Audi A3 saloon performance
Our favourite petrol motor is a punchy 148bhp 1.5-litre turbo that can shut down two of its four cylinders to save fuel when you’re cruising along. It’s more refined than the entry-level 114bhp 1.0-litre three-cylinder unit and feels more flexible across the rev range. The 2.0-litre TFSI with 187bhp proved quick in the A3 Sportback but high running costs count against it here.
The diesel options are more likely to attract company car users, though, and it’s a strong line-up. The entry-level 114bhp 1.6-litre engine isn’t as gutsy as the bigger units, but it seldom feels underpowered and has a smooth power delivery. The 148bhp 2.0-litre engine is strong across the rev range and we think it’s an absolute belter. So much so, in fact, that while we’d agree the pricier 181bhp version does have a more defined surge as the turbo kicks in, the 148bhp one is so effective that it makes the higher-powered diesel an unnecessary extravagance considering its added cost.
The standard gearbox is a six-speed manual that has a precise shift action and Audi’s S tronic automatic transmission is available on all engines. It offers super-fast shifts, but the 'box doesn’t always react quickly enough to your commands when you try to use it in manual mode.
Another feature is Audi’s four-wheel-drive system, quattro, that gets you off the line quickly in slippery conditions. It’s available in the 2.0 TFSI 190 petrol and both 2.0 TDI diesels, and is standard in the S3 and RS3 performance models.
Speaking of which, the S3 comes with a 306bhp turbocharged petrol engine and, combined with that four-wheel-drive system, is the real McCoy when it comes to high-performance saloons. As for the RS3, its 395bhp is enough for performance that would shame a supercar of yesteryear.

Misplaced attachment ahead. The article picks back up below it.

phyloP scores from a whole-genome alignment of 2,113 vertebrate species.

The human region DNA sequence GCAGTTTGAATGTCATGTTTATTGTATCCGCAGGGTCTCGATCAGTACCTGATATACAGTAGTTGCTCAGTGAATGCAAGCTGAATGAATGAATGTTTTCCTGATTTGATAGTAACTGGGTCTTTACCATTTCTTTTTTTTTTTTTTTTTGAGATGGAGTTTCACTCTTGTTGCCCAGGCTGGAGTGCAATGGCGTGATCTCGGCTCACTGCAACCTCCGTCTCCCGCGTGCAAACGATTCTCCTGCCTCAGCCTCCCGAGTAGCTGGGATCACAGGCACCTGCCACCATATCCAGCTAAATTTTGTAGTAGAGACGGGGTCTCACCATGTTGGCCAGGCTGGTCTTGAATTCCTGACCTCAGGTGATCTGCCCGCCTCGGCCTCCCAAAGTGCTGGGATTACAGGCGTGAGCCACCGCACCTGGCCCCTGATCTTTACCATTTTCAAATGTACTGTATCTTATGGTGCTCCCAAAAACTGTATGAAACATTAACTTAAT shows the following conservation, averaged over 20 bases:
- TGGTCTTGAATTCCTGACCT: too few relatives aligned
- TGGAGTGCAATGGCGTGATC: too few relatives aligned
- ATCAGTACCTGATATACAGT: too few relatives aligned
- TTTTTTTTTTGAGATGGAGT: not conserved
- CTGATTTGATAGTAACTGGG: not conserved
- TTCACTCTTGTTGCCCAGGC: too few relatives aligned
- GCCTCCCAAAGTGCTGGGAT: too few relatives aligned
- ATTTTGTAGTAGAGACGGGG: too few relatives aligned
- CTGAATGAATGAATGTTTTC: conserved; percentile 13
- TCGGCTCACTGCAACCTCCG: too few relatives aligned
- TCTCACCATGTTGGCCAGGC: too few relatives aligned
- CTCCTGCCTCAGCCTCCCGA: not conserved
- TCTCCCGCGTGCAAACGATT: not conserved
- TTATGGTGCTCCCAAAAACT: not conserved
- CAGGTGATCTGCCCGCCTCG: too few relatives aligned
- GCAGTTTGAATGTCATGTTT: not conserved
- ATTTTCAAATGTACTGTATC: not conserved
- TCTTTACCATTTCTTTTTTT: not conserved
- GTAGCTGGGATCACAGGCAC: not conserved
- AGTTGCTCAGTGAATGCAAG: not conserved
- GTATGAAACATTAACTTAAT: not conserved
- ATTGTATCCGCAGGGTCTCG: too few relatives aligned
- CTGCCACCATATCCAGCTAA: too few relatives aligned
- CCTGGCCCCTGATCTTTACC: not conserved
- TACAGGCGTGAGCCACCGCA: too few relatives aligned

Audi A3 saloon ride
Audi offers the A3 Saloon with Sport and S line trims, avoiding the more basic SE that you can get on A3 hatchbacks. There’s a trick to getting the most comfortable version; opt for Sport and then pick the no-cost option to deselect sports suspension. That will get you a suspension set-up that blends good bump and pothole absorption with a decent level of body control.
S line brings 18in wheels as standard (up from 17in ones), while the S3 Saloon is lower and stiffer again; neither set-up is unbearable but they are undeniably firmer than the regular setting, especially at low speeds on the UK’s poor road surfaces. Even the RS3 is bearable on crumbling asphalt.
Audi A3 saloon handling
The A3 Saloon changes direction eagerly and there’s enough grip for the car to stay easily in line if you’re trying to hustle it along a twisty B-road. You won’t suffer too badly from body roll, either – even if you deselect the standard sports suspension.
Regardless of which set-up you go for, the A3 Saloon’s steering is precise and has consistent weight, although it doesn’t offer a huge amount of feedback.
The whole package is capable and composed; you’d need to spend a lot on a BMW 3 Series to get anything more agile or involving to drive.
Audi offers Magnetic Ride adaptive shock absorbers as an option on Sport and S line versions (the S3 gets them as standard, while the RS3 does not), but the regular mix of body control and comfort is so good that we wouldn’t bother ticking that box.
Audi A3 saloon refinement
The A3 Saloon needs to offer a hushed environment if it’s to deliver on its promise as a smaller, cheaper executive option – and, in the main, it does.
The 1.5-litre petrol is smooth at a cruise, but even the diesels – 1.6 or 2.0 – aren’t too vocal once you’re up to motorway speeds and are smoother than those in a 3 Series or Mercedes-Benz C-Class.
It’s worth noting, however, that larger wheels do bring a bit more road noise, and this is one of the A3 Saloon’s weaknesses. It’s better on the smaller 17in alloy wheels, but even here it’s nowhere near as hushed as its bigger, traditional rivals, not least the A4. Wind noise isn’t too bad, however.
Instead of disguising its engine noise, the S3 Saloon celebrates it; one of its driving modes activates a sound actuator that feeds more of the motor’s roar into the cabin. It’s easy to turn off if you want a quieter cruise, though. The RS3 is noisier still but acceptable for a performance car.
The manual gearboxes are slick, but while the automatics change gear smoothly most of the time, they can be a little jerky when you’re manoeuvring.